Valuing Cultural Competence
Public health experts now recognize that certain racial, ethnic, and cultural groups face disparities in availability of health care and access to health education. As a result, health care providers have become increasingly aware of the need to consider culture in the context of their work with patients and their families. Thus, cultural competence has become an important area of skill building for health care providers, and some believe it is an ethical imperative.23Learn about diseases or health concerns that are common among the ethnic groups you serve.
- For example, Black/African American adults have high rates of hypertension, diabetes, and heart failure and may be taking medications for these illnesses, creating the potential for drug interactions. Lactose intolerance is common among most racial/ethnic minorities. These situations may need to be taken into account when making suggestions for foods to eat that make medications more palatable or easier on the stomach.
- Providers approach medication and treatment from a scientific, empirical viewpoint, whereas patients and their families may take an intuitive approach. Get to know what they think about the treatment regimen you are proposing. Do they have fears or hesitations? Do they believe the treatment plan will work? Are they willing to try? Have regular conversations about perceptions of treatment and its effectiveness. Encourage youth and their families to let you know when they feel a plan is not working.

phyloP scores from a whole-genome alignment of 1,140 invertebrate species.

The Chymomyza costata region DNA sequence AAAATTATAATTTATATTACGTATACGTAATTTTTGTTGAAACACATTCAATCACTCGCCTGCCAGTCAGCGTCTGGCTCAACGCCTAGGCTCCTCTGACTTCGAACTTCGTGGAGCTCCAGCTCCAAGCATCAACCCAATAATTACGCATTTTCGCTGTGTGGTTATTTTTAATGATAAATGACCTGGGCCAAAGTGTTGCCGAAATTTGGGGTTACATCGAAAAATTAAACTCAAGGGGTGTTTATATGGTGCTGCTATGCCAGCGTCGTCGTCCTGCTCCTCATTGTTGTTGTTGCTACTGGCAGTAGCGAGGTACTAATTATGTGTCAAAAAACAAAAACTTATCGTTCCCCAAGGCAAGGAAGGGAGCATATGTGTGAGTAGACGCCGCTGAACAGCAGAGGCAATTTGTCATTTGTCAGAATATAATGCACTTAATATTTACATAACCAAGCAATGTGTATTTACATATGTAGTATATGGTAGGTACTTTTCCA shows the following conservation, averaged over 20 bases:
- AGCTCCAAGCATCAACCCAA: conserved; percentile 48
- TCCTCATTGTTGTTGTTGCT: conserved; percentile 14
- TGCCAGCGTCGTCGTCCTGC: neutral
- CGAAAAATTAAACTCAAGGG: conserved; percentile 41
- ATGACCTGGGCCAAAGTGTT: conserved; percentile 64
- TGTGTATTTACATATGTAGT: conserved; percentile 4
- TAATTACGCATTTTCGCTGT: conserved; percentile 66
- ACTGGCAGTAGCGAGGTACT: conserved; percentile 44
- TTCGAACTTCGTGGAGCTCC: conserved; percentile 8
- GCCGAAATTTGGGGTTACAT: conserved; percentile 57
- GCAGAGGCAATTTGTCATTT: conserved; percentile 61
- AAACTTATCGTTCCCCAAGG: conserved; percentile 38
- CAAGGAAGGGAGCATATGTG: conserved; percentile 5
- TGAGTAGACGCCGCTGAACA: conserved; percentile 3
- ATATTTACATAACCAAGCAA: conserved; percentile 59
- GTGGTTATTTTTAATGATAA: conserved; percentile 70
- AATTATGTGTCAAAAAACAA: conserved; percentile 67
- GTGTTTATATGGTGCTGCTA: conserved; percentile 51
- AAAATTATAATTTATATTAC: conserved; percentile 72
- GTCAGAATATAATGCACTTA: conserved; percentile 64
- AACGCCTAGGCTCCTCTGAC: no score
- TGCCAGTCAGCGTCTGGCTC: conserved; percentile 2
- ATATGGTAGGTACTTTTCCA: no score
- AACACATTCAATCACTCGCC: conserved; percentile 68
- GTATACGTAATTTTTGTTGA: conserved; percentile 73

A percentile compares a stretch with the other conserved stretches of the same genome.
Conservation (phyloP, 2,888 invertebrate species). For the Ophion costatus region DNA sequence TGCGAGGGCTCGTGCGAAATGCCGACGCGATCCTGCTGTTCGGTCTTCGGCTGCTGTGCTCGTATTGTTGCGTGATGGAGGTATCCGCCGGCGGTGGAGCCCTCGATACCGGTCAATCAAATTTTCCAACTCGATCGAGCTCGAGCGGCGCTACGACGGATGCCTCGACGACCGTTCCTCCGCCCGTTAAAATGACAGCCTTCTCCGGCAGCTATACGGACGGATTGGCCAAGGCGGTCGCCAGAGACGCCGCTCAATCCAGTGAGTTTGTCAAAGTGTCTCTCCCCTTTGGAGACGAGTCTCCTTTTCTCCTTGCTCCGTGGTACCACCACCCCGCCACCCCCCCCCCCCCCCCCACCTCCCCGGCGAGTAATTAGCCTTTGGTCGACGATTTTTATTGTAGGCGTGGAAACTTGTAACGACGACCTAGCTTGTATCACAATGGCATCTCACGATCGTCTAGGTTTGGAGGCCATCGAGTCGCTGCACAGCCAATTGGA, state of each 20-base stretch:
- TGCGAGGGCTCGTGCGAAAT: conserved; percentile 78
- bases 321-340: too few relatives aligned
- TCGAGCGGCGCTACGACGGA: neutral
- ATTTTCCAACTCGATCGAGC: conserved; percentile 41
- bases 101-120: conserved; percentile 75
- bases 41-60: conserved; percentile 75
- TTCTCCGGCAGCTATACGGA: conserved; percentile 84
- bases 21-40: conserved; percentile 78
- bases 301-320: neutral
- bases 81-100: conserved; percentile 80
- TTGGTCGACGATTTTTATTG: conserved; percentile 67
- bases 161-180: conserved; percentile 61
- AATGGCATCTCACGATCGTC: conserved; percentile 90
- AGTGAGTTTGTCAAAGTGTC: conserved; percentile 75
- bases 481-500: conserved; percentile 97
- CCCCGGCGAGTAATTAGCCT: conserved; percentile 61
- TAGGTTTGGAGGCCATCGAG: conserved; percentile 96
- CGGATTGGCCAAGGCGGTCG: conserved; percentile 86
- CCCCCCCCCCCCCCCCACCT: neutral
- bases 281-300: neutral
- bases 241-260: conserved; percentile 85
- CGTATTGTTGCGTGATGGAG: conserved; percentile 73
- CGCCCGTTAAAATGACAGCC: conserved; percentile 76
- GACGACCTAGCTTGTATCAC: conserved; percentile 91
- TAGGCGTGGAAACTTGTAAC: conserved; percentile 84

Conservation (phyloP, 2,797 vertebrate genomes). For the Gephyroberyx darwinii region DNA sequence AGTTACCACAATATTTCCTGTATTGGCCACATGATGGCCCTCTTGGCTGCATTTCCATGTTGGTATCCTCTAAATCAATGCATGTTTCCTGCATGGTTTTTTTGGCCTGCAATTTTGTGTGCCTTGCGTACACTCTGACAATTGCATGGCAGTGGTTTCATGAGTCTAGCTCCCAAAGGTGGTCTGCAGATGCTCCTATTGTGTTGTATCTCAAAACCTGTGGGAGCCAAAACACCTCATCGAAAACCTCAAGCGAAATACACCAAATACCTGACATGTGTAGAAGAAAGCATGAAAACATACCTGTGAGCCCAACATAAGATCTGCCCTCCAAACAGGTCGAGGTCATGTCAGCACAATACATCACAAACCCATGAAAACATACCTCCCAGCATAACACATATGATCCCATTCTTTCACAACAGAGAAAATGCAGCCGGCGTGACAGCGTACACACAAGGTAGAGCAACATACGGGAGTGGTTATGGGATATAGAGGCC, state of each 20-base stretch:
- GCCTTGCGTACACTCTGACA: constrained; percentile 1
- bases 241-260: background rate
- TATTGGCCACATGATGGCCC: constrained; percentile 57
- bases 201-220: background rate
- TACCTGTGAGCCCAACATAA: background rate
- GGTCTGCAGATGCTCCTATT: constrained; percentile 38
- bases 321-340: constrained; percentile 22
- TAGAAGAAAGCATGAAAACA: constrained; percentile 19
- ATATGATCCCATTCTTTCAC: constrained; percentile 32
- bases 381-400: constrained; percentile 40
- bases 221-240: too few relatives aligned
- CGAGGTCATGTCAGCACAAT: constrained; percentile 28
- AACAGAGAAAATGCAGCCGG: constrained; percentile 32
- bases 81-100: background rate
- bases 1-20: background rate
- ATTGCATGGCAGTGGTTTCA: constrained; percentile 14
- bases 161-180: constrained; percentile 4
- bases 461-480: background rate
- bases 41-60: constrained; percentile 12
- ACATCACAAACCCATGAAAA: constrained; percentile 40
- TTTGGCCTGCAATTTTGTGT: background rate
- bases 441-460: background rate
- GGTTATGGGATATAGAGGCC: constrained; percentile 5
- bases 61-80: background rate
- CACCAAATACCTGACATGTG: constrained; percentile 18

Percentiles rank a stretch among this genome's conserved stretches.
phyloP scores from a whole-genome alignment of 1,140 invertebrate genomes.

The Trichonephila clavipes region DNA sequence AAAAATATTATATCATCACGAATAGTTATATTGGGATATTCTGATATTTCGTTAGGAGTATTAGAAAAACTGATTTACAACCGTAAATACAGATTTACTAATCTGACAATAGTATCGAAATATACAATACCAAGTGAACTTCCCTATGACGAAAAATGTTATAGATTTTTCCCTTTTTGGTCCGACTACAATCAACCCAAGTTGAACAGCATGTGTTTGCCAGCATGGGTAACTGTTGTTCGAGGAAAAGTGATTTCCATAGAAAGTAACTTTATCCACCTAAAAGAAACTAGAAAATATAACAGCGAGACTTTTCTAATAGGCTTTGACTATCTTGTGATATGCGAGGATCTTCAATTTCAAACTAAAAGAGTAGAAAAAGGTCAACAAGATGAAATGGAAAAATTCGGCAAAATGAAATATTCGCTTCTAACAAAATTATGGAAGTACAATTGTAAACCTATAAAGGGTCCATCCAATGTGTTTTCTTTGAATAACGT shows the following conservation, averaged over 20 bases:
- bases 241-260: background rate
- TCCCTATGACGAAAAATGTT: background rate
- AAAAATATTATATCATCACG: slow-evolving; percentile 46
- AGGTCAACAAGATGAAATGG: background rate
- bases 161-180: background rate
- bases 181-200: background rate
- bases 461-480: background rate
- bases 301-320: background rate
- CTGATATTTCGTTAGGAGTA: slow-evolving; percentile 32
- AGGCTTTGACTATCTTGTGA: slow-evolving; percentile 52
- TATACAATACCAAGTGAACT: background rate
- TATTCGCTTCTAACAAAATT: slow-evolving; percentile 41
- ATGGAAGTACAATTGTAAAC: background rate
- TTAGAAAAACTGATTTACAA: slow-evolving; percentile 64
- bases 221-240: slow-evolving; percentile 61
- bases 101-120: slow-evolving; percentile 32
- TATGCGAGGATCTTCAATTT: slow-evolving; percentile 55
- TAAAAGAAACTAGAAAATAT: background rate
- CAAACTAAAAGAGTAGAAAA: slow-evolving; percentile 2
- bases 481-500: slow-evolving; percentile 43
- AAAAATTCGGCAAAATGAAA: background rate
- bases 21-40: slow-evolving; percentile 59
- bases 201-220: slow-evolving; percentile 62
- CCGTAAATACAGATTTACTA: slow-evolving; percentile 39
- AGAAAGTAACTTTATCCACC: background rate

- Many ethnic groups, including Blacks/African Americans, American Indians/Alaska Natives (AI/ANs), Asian Americans/Pacific Islanders (AA/PIs), and Latinos hold culturally specific spiritual beliefs and individuals may seek advice and intervention from ministers, Yoruba priests, spiritual readers, herbalists, voodoo priests, shamans, or others known for their healing abilities. Determine whether your patients are using herbal or other therapies that may interact with ARV medications or negatively influence treatment adherence.
- Ridley CR. Imperatives for ethnic and cultural relevance in psychology training programs. Prof Psychol Res Pr. 1985;16(5):611-622.
- Unequal Treatment: Confronting Racial and Ethnic Disparities in Health Care. Smedley BD, Stith AY, Nelson AR, eds. Washington: National Academies Press; 2003.